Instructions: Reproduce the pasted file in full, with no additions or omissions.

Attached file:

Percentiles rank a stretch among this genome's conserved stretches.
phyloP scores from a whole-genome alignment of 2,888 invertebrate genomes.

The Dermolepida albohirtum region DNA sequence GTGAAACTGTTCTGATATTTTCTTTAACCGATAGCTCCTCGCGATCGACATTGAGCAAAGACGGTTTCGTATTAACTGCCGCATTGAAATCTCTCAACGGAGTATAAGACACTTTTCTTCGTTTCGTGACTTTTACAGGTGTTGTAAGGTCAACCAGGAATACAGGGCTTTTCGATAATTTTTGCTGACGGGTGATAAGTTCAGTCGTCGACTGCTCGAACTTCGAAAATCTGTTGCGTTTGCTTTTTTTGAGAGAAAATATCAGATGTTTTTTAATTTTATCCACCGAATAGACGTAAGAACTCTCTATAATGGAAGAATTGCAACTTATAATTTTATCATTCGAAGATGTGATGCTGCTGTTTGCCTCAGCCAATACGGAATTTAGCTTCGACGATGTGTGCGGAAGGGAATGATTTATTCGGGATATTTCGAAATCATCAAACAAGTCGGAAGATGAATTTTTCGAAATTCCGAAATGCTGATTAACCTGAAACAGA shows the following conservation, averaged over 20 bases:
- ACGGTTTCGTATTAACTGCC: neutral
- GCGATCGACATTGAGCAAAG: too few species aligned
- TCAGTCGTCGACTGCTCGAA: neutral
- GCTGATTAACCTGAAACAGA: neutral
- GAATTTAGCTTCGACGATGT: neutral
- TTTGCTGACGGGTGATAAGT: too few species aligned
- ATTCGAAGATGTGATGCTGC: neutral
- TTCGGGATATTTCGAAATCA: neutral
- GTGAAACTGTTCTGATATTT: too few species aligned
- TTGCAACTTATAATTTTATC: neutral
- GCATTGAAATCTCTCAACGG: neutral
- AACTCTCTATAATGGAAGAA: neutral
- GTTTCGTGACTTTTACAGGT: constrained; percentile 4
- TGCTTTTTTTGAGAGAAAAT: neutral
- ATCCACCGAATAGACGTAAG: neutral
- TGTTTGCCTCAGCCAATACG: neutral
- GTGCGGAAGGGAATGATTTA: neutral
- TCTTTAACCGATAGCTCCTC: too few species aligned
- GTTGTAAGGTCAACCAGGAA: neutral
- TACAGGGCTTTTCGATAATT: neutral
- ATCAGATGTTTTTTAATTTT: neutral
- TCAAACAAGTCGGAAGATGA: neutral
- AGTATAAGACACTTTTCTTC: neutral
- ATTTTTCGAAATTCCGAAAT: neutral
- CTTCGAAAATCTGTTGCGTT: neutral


Percentiles rank a stretch among this genome's conserved stretches.
phyloP scores from a whole-genome alignment of 2,888 invertebrate genomes.

The Dermolepida albohirtum region DNA sequence GTGAAACTGTTCTGATATTTTCTTTAACCGATAGCTCCTCGCGATCGACATTGAGCAAAGACGGTTTCGTATTAACTGCCGCATTGAAATCTCTCAACGGAGTATAAGACACTTTTCTTCGTTTCGTGACTTTTACAGGTGTTGTAAGGTCAACCAGGAATACAGGGCTTTTCGATAATTTTTGCTGACGGGTGATAAGTTCAGTCGTCGACTGCTCGAACTTCGAAAATCTGTTGCGTTTGCTTTTTTTGAGAGAAAATATCAGATGTTTTTTAATTTTATCCACCGAATAGACGTAAGAACTCTCTATAATGGAAGAATTGCAACTTATAATTTTATCATTCGAAGATGTGATGCTGCTGTTTGCCTCAGCCAATACGGAATTTAGCTTCGACGATGTGTGCGGAAGGGAATGATTTATTCGGGATATTTCGAAATCATCAAACAAGTCGGAAGATGAATTTTTCGAAATTCCGAAATGCTGATTAACCTGAAACAGA shows the following conservation, averaged over 20 bases:
- ACGGTTTCGTATTAACTGCC: neutral
- GCGATCGACATTGAGCAAAG: too few species aligned
- TCAGTCGTCGACTGCTCGAA: neutral
- GCTGATTAACCTGAAACAGA: neutral
- GAATTTAGCTTCGACGATGT: neutral
- TTTGCTGACGGGTGATAAGT: too few species aligned
- ATTCGAAGATGTGATGCTGC: neutral
- TTCGGGATATTTCGAAATCA: neutral
- GTGAAACTGTTCTGATATTT: too few species aligned
- TTGCAACTTATAATTTTATC: neutral
- GCATTGAAATCTCTCAACGG: neutral
- AACTCTCTATAATGGAAGAA: neutral
- GTTTCGTGACTTTTACAGGT: constrained; percentile 4
- TGCTTTTTTTGAGAGAAAAT: neutral
- ATCCACCGAATAGACGTAAG: neutral
- TGTTTGCCTCAGCCAATACG: neutral
- GTGCGGAAGGGAATGATTTA: neutral
- TCTTTAACCGATAGCTCCTC: too few species aligned
- GTTGTAAGGTCAACCAGGAA: neutral
- TACAGGGCTTTTCGATAATT: neutral
- ATCAGATGTTTTTTAATTTT: neutral
- TCAAACAAGTCGGAAGATGA: neutral
- AGTATAAGACACTTTTCTTC: neutral
- ATTTTTCGAAATTCCGAAAT: neutral
- CTTCGAAAATCTGTTGCGTT: neutral